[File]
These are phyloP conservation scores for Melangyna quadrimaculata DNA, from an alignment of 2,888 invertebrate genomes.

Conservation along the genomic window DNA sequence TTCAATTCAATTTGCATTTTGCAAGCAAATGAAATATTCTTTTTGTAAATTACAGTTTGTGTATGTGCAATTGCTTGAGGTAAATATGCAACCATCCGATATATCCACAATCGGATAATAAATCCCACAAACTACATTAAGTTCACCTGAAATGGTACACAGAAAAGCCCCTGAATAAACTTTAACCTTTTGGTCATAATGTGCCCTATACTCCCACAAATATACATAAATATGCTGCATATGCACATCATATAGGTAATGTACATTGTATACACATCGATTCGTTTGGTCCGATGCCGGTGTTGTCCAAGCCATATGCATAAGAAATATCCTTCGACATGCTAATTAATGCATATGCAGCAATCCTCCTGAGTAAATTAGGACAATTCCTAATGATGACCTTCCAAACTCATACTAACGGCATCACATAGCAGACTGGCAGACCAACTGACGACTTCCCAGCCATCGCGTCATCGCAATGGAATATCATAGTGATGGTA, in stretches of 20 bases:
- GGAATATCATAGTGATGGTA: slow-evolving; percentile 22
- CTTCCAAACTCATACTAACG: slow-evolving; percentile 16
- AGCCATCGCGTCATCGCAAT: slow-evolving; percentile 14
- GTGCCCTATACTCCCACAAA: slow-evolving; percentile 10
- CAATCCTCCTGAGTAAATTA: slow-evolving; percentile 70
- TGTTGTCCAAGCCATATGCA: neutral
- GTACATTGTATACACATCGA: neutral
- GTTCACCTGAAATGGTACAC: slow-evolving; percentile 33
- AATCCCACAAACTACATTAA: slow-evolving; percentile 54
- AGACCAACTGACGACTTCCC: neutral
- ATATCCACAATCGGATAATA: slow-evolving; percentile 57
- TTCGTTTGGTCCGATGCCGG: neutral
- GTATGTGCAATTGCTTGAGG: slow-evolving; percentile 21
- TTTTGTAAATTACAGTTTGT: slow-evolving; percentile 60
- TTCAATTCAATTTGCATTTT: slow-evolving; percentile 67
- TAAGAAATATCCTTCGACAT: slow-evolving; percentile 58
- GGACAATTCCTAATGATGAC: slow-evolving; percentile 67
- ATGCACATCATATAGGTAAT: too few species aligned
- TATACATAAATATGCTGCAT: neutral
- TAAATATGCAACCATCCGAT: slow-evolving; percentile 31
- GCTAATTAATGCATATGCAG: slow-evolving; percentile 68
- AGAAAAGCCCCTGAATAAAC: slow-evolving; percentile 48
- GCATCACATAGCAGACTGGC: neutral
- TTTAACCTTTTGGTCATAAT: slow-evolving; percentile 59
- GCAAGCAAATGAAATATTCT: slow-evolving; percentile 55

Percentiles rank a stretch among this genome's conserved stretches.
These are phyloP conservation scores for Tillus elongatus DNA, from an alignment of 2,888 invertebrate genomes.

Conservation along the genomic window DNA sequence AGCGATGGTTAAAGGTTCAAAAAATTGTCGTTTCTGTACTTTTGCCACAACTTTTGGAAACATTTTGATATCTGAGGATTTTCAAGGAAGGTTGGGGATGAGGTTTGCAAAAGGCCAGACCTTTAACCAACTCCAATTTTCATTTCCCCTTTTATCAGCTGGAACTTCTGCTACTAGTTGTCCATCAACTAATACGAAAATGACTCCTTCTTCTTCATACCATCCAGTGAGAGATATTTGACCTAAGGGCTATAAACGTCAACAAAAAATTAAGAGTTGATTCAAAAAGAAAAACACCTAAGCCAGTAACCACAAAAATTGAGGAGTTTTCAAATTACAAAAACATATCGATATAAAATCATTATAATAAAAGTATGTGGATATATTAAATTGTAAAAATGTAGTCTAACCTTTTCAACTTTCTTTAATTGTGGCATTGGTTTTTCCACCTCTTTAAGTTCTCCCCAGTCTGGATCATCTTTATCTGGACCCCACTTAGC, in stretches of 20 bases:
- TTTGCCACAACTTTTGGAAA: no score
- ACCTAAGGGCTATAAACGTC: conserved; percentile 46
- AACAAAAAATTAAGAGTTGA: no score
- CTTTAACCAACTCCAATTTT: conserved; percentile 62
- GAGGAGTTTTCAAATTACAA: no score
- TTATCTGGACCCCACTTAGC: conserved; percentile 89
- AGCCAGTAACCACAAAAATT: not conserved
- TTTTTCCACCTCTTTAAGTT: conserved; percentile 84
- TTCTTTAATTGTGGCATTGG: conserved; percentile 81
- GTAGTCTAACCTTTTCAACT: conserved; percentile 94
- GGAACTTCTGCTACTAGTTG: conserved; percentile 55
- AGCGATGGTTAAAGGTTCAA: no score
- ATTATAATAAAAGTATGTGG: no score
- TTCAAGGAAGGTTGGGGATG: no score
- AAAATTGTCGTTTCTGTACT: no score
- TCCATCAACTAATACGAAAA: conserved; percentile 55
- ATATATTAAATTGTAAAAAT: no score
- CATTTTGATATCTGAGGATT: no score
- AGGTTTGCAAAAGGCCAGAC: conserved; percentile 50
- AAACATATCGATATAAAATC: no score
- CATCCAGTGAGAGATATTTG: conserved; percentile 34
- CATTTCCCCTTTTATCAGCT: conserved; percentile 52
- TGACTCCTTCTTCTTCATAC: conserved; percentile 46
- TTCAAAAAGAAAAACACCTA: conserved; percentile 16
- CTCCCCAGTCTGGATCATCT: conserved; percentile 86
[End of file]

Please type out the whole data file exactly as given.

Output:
These are phyloP conservation scores for Melangyna quadrimaculata DNA, from an alignment of 2,888 invertebrate genomes.

Conservation along the genomic window DNA sequence TTCAATTCAATTTGCATTTTGCAAGCAAATGAAATATTCTTTTTGTAAATTACAGTTTGTGTATGTGCAATTGCTTGAGGTAAATATGCAACCATCCGATATATCCACAATCGGATAATAAATCCCACAAACTACATTAAGTTCACCTGAAATGGTACACAGAAAAGCCCCTGAATAAACTTTAACCTTTTGGTCATAATGTGCCCTATACTCCCACAAATATACATAAATATGCTGCATATGCACATCATATAGGTAATGTACATTGTATACACATCGATTCGTTTGGTCCGATGCCGGTGTTGTCCAAGCCATATGCATAAGAAATATCCTTCGACATGCTAATTAATGCATATGCAGCAATCCTCCTGAGTAAATTAGGACAATTCCTAATGATGACCTTCCAAACTCATACTAACGGCATCACATAGCAGACTGGCAGACCAACTGACGACTTCCCAGCCATCGCGTCATCGCAATGGAATATCATAGTGATGGTA, in stretches of 20 bases:
- GGAATATCATAGTGATGGTA: slow-evolving; percentile 22
- CTTCCAAACTCATACTAACG: slow-evolving; percentile 16
- AGCCATCGCGTCATCGCAAT: slow-evolving; percentile 14
- GTGCCCTATACTCCCACAAA: slow-evolving; percentile 10
- CAATCCTCCTGAGTAAATTA: slow-evolving; percentile 70
- TGTTGTCCAAGCCATATGCA: neutral
- GTACATTGTATACACATCGA: neutral
- GTTCACCTGAAATGGTACAC: slow-evolving; percentile 33
- AATCCCACAAACTACATTAA: slow-evolving; percentile 54
- AGACCAACTGACGACTTCCC: neutral
- ATATCCACAATCGGATAATA: slow-evolving; percentile 57
- TTCGTTTGGTCCGATGCCGG: neutral
- GTATGTGCAATTGCTTGAGG: slow-evolving; percentile 21
- TTTTGTAAATTACAGTTTGT: slow-evolving; percentile 60
- TTCAATTCAATTTGCATTTT: slow-evolving; percentile 67
- TAAGAAATATCCTTCGACAT: slow-evolving; percentile 58
- GGACAATTCCTAATGATGAC: slow-evolving; percentile 67
- ATGCACATCATATAGGTAAT: too few species aligned
- TATACATAAATATGCTGCAT: neutral
- TAAATATGCAACCATCCGAT: slow-evolving; percentile 31
- GCTAATTAATGCATATGCAG: slow-evolving; percentile 68
- AGAAAAGCCCCTGAATAAAC: slow-evolving; percentile 48
- GCATCACATAGCAGACTGGC: neutral
- TTTAACCTTTTGGTCATAAT: slow-evolving; percentile 59
- GCAAGCAAATGAAATATTCT: slow-evolving; percentile 55

Percentiles rank a stretch among this genome's conserved stretches.
These are phyloP conservation scores for Tillus elongatus DNA, from an alignment of 2,888 invertebrate genomes.

Conservation along the genomic window DNA sequence AGCGATGGTTAAAGGTTCAAAAAATTGTCGTTTCTGTACTTTTGCCACAACTTTTGGAAACATTTTGATATCTGAGGATTTTCAAGGAAGGTTGGGGATGAGGTTTGCAAAAGGCCAGACCTTTAACCAACTCCAATTTTCATTTCCCCTTTTATCAGCTGGAACTTCTGCTACTAGTTGTCCATCAACTAATACGAAAATGACTCCTTCTTCTTCATACCATCCAGTGAGAGATATTTGACCTAAGGGCTATAAACGTCAACAAAAAATTAAGAGTTGATTCAAAAAGAAAAACACCTAAGCCAGTAACCACAAAAATTGAGGAGTTTTCAAATTACAAAAACATATCGATATAAAATCATTATAATAAAAGTATGTGGATATATTAAATTGTAAAAATGTAGTCTAACCTTTTCAACTTTCTTTAATTGTGGCATTGGTTTTTCCACCTCTTTAAGTTCTCCCCAGTCTGGATCATCTTTATCTGGACCCCACTTAGC, in stretches of 20 bases:
- TTTGCCACAACTTTTGGAAA: no score
- ACCTAAGGGCTATAAACGTC: conserved; percentile 46
- AACAAAAAATTAAGAGTTGA: no score
- CTTTAACCAACTCCAATTTT: conserved; percentile 62
- GAGGAGTTTTCAAATTACAA: no score
- TTATCTGGACCCCACTTAGC: conserved; percentile 89
- AGCCAGTAACCACAAAAATT: not conserved
- TTTTTCCACCTCTTTAAGTT: conserved; percentile 84
- TTCTTTAATTGTGGCATTGG: conserved; percentile 81
- GTAGTCTAACCTTTTCAACT: conserved; percentile 94
- GGAACTTCTGCTACTAGTTG: conserved; percentile 55
- AGCGATGGTTAAAGGTTCAA: no score
- ATTATAATAAAAGTATGTGG: no score
- TTCAAGGAAGGTTGGGGATG: no score
- AAAATTGTCGTTTCTGTACT: no score
- TCCATCAACTAATACGAAAA: conserved; percentile 55
- ATATATTAAATTGTAAAAAT: no score
- CATTTTGATATCTGAGGATT: no score
- AGGTTTGCAAAAGGCCAGAC: conserved; percentile 50
- AAACATATCGATATAAAATC: no score
- CATCCAGTGAGAGATATTTG: conserved; percentile 34
- CATTTCCCCTTTTATCAGCT: conserved; percentile 52
- TGACTCCTTCTTCTTCATAC: conserved; percentile 46
- TTCAAAAAGAAAAACACCTA: conserved; percentile 16
- CTCCCCAGTCTGGATCATCT: conserved; percentile 86